Saturday Symposium: Seeking Rest Amidst the Culture Wars

Good afternoon, folks. Hard to believe it’s November already! It’s a bit dreary and chilly where we are, so we’re spending the afternoon indoors with a late breakfast of chocolate chip pancakes. We hope you’re able to find quiet and rest this Saturday if you’re feeling as exhausted as we are after the past week.

Let’s get on with our weekly Saturday Symposium question:

How this works: It’s very simple. We ask a multi-part question related to a topic we’ve blogged about during the past week or are considering blogging about in the near future, and you, our readers, share your responses in the comments section. Feel free to be open, reflective, and vulnerable…and to challenge us. But as always, be mindful of the comment policy that ends each of our posts. Usually, we respond fairly quickly to each comment, but in order to give you time to think, come back, add more later if you want, and discuss with other readers, we will wait until after Monday to respond to comments on Saturday Symposium questions.

This week’s Saturday Symposium question: You’ve probably noticed that our writing has been a bit more angst the past couple of weeks because of situations that have arisen both at church and in our personal lives. It’s never fun to feel so much angst inside, and we really don’t enjoy writing with such frustration. After finding ourselves unwittingly caught in some intense culture war battles recently, we’re looking for space to experience rest in the coming week. We’re wondering: what do you do to seek peace and rest when you’re absolutely worn out from interacting with the culture wars on a regular basis? Where do you find calm amidst the storm when it seems that there’s a battle waiting for you around ever corner? These questions are just as relevant for allies as for LGBT people, so we’re interested in hearing from anyone who has thoughts.

We look forward to reading your responses. If you’re concerned about having your comment publicly associated with your name, please consider using the Contact Us page to submit your comment. We can post it under a pseudonym (i.e. John says, “your comment”) or summarize your comment in our own words (i.e. One person observed…). Participating in this kind of public dialogue can be risky, and we want to do what we can to protect you even if that means we preserve your anonymity. Have a wonderful weekend!


Sarah and Lindsey

Comment Policy: Please remember that we, and all others commenting on this blog, are people. Practice kindness. Practice generosity. Practice asking questions. Practice showing love. Practice being human. If your comment is rude, it will be deleted. If you are constantly negative, argumentative, or bullish, you will not be able to comment anymore. We are the sole moderators of the combox.

10 thoughts on “Saturday Symposium: Seeking Rest Amidst the Culture Wars

  1. Chocolate chip pancakes!!! That sounds like a great start.

    Commenting anonymously to avoid shaming friends and relatives:

    One of the things I hate most about the culture wars is how invasive they are into families. If I’m upset about how my LGBTQ friends are being treated in church, there is literally nobody in my local family that I have yet been able to talk to without strain and conflict. Friends from church do a little better, but I see their faces drop, the moment my vehemence starts to show, and I don’t want to push people further into their defenses. I feel like the only thing standing between me and alienation from family is my current silence on the issue, which of course means that alienation is already there; it’s just not overt, and the extent of it is presently unknown.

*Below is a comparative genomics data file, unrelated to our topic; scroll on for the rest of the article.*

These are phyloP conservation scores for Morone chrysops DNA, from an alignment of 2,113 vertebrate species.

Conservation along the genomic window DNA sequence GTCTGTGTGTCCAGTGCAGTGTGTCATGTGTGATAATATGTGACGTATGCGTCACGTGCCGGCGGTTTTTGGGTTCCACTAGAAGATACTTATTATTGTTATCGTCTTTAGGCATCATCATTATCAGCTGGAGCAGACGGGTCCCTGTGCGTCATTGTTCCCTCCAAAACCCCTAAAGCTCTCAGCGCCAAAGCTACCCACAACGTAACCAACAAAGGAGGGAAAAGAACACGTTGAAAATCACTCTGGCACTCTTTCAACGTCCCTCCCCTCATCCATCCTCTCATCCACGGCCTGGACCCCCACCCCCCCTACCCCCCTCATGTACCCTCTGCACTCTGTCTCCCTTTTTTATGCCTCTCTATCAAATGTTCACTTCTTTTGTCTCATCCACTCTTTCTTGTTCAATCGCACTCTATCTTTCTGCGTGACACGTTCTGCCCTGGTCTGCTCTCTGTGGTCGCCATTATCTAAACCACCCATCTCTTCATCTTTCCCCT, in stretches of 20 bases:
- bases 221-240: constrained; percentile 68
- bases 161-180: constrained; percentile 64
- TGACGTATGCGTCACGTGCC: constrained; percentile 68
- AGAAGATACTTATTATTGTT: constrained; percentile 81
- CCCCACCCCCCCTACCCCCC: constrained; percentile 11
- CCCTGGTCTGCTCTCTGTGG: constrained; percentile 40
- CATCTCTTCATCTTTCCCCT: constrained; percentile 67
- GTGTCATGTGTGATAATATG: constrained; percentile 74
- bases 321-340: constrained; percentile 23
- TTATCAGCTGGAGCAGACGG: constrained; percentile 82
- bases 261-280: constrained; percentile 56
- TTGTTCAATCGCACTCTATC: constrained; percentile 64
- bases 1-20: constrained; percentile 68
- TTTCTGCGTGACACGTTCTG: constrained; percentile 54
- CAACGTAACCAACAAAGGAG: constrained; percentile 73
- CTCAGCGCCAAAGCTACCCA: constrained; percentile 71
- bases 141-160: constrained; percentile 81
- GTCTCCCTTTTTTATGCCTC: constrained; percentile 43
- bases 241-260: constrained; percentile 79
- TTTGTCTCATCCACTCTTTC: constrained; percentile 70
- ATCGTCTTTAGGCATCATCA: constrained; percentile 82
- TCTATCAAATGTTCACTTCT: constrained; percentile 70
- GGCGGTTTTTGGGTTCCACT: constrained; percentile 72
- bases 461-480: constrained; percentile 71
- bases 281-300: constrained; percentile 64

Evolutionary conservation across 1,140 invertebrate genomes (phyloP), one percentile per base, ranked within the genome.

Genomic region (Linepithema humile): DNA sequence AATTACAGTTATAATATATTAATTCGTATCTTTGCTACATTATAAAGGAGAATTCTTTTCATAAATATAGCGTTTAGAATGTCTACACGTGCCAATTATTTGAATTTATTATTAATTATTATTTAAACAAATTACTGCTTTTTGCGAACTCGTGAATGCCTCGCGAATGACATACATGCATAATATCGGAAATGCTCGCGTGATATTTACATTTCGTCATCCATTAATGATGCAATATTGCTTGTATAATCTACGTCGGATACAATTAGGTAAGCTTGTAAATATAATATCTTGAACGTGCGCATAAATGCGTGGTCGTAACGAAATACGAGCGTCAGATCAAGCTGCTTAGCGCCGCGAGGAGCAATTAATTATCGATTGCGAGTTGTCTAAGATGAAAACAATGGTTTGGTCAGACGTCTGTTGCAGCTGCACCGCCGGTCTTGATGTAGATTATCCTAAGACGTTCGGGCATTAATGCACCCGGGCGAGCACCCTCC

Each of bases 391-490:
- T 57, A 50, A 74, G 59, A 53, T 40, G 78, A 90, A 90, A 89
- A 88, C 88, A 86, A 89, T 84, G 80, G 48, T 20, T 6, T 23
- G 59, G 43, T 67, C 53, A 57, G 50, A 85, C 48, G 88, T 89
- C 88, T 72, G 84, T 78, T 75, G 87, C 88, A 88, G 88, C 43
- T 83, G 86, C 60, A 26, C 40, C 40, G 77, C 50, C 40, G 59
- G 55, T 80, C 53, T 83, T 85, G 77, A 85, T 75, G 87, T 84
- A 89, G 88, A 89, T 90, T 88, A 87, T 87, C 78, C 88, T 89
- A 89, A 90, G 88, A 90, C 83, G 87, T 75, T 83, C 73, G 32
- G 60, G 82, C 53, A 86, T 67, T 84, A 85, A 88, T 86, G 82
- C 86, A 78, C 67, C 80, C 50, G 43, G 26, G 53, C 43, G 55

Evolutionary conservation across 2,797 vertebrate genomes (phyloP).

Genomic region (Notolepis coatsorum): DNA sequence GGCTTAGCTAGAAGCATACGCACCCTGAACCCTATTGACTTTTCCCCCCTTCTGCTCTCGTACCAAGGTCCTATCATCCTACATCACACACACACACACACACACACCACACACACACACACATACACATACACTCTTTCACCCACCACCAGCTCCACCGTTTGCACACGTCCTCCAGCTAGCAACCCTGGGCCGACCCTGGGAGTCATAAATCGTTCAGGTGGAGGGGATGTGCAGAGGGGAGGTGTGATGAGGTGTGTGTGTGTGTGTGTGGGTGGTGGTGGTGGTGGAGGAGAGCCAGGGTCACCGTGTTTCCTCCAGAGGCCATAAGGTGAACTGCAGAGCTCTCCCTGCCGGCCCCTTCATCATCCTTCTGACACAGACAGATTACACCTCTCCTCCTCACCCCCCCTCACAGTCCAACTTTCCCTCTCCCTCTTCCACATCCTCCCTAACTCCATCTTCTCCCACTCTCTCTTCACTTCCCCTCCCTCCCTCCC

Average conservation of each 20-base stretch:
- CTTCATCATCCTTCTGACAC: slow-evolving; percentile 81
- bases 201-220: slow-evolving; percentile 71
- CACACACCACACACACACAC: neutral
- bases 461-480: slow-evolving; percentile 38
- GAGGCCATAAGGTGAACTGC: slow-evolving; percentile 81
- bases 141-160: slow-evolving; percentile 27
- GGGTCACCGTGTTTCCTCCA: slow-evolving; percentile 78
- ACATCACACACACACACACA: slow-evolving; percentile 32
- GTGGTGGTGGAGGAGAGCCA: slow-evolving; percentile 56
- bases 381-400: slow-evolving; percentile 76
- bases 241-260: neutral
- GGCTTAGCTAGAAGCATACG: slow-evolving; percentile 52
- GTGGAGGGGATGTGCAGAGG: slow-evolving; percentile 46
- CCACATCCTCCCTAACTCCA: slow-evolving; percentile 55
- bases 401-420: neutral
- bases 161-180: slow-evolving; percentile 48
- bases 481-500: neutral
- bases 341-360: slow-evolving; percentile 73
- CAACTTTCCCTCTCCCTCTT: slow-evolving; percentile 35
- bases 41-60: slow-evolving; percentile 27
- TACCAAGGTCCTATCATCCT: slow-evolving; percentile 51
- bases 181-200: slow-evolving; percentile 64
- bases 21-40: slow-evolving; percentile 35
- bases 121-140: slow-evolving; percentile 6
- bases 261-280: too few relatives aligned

So when that’s the situation at home … let’s just say that this ally is getting to taste something of the LGBTQ experience. And I am honestly grateful for the chance to feel this. It’s painful and terrifying at the soul level, and it’s threatening at the interpersonal level, but when I decided I wanted to know what it was like to be gay around church, I wanted to know.

    So, for healing, I go in for anything that affirms the heart in pretty much any way: comfort food, art, music (I especially recommend sacred music, if it doesn’t come with connections to the pain, and if there’s some Sarah can hear easily), creative pursuits, being with safe and positive friends and relatives, ritual prayer (i.e. where the words are already prepared … I find that especially helpful when freeform prayers won’t come freely or are emotionally loaded), the outdoors when possible, and good distracting novels. Outright escapism in novel form is one of my best go-to distractions when my brain and heart are too overwrought even for music and prayer. I also have a couple of internet friends who put up with my ranting by email and help me think through things in safety. Really, I’m lucky there.

    Best wishes and prayers for a time of rest and healing for you both.

    • Thanks so much for your comment. We can understand the desire to avoid publicly identifying oneself.

      The culture war mentality can prevent people from seeing humanity. We’ve also experienced how some Christians can be so afraid of “condoning sin” that they will not come to the aid of an LGBT person being constantly derided. It’s incredibly difficult. We’re sad when new allies tell us that they have a newfound appreciation for that LGBT people experience because of how other Christians treat these new allies.